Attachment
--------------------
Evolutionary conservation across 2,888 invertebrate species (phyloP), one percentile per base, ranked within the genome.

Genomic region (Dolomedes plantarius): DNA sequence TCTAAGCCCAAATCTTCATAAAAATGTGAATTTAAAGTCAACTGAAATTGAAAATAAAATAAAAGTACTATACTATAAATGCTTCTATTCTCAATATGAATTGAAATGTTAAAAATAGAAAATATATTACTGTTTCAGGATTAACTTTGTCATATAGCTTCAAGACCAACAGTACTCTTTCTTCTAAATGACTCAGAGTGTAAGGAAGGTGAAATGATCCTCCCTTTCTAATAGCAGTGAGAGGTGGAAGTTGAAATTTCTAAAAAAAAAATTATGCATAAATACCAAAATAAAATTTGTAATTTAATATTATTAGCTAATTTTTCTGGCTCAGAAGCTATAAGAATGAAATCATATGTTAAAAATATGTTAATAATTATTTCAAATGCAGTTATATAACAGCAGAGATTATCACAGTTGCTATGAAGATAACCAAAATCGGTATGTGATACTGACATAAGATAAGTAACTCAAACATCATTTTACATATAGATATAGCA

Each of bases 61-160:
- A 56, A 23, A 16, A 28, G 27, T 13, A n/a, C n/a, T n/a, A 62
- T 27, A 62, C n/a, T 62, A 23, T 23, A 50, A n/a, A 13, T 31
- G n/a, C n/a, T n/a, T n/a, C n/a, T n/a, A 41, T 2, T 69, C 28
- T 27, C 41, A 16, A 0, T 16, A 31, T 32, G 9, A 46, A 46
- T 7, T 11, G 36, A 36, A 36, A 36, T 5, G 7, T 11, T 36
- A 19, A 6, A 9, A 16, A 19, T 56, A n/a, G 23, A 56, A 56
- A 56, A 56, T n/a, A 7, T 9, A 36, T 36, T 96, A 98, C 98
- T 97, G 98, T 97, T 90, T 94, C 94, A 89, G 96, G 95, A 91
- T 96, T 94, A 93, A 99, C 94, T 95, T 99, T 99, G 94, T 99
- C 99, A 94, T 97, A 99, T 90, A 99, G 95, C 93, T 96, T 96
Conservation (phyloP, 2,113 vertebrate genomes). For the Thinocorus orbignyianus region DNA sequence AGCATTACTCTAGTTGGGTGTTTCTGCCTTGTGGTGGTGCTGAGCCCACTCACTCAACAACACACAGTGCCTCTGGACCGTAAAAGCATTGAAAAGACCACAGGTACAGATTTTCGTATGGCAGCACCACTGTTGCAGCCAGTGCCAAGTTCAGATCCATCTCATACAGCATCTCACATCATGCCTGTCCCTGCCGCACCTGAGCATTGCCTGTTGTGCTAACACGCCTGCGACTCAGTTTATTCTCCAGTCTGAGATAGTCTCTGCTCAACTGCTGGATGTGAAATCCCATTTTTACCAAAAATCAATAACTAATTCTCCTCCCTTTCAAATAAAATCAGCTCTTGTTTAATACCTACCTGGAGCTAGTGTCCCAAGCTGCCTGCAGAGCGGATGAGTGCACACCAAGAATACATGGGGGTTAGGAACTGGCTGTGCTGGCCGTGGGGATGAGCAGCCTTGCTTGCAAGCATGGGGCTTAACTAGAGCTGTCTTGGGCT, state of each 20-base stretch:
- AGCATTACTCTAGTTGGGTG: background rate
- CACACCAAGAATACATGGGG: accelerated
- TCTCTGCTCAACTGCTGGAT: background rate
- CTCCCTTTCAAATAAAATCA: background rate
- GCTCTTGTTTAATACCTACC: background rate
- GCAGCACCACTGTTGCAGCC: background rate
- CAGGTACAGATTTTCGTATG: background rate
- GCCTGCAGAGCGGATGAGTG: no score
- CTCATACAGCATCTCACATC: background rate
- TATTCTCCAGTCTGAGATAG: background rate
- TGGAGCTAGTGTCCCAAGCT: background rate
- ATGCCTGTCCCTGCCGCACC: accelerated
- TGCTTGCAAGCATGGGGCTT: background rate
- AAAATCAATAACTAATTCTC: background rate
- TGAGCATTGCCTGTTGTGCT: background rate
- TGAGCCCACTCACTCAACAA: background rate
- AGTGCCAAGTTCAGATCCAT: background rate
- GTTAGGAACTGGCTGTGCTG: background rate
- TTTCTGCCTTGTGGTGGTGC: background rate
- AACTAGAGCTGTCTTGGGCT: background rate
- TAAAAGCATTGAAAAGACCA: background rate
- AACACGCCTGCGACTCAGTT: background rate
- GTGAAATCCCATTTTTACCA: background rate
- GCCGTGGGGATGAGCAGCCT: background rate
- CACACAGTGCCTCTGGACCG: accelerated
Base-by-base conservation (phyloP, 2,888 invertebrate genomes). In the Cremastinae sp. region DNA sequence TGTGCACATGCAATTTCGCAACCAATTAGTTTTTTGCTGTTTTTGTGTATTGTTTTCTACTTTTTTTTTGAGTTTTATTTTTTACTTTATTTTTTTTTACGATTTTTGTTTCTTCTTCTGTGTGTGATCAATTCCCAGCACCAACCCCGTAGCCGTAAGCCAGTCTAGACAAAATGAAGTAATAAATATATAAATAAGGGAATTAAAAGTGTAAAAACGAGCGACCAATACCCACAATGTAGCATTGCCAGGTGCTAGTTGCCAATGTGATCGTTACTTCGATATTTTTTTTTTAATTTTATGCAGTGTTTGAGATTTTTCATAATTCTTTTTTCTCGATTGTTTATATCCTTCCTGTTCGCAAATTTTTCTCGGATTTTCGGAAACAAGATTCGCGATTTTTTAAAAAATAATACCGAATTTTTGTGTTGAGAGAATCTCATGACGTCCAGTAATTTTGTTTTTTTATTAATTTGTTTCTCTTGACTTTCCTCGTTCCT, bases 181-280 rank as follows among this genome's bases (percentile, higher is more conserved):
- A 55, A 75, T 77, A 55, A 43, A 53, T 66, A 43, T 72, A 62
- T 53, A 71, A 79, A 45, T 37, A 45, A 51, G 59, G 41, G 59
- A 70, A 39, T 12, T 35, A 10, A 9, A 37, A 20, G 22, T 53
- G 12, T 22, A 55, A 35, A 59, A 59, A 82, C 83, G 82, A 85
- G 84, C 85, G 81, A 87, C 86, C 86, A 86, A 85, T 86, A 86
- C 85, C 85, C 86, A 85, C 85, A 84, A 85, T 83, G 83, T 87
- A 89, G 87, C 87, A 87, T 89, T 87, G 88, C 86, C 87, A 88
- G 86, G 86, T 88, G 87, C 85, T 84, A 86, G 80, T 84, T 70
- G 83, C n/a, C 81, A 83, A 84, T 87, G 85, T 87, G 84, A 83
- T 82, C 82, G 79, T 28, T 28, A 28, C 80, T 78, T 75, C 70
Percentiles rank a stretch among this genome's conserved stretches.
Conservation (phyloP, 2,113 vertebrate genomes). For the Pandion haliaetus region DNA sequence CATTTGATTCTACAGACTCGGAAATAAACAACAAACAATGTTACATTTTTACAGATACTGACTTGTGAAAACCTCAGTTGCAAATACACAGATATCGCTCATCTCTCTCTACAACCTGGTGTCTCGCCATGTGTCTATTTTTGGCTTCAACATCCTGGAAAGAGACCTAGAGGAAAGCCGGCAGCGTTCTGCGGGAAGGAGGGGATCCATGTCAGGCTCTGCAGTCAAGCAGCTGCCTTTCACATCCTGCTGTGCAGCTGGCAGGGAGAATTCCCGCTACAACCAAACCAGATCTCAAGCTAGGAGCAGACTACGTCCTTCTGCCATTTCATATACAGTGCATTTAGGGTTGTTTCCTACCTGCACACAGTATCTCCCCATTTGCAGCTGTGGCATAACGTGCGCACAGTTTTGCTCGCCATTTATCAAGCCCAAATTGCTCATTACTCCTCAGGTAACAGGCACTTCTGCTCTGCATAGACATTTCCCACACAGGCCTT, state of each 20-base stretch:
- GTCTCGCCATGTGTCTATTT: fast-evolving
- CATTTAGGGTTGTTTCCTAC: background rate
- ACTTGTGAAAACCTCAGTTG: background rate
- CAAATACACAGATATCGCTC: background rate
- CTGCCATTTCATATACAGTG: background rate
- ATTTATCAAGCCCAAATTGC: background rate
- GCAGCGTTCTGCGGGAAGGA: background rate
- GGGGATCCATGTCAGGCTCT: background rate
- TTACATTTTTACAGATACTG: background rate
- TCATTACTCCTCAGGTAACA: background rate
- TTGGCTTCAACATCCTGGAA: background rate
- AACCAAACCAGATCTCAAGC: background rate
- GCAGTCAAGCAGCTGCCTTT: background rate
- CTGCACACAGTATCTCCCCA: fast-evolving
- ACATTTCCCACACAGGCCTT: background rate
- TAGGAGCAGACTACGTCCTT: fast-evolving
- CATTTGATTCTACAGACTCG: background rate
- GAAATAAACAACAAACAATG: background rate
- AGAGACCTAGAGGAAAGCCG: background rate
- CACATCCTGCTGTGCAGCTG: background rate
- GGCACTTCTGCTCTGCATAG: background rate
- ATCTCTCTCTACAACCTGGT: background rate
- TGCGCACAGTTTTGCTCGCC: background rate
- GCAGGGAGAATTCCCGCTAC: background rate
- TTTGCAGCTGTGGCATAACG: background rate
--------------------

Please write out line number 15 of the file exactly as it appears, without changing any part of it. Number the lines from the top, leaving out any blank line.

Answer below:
- AGCATTACTCTAGTTGGGTG: background rate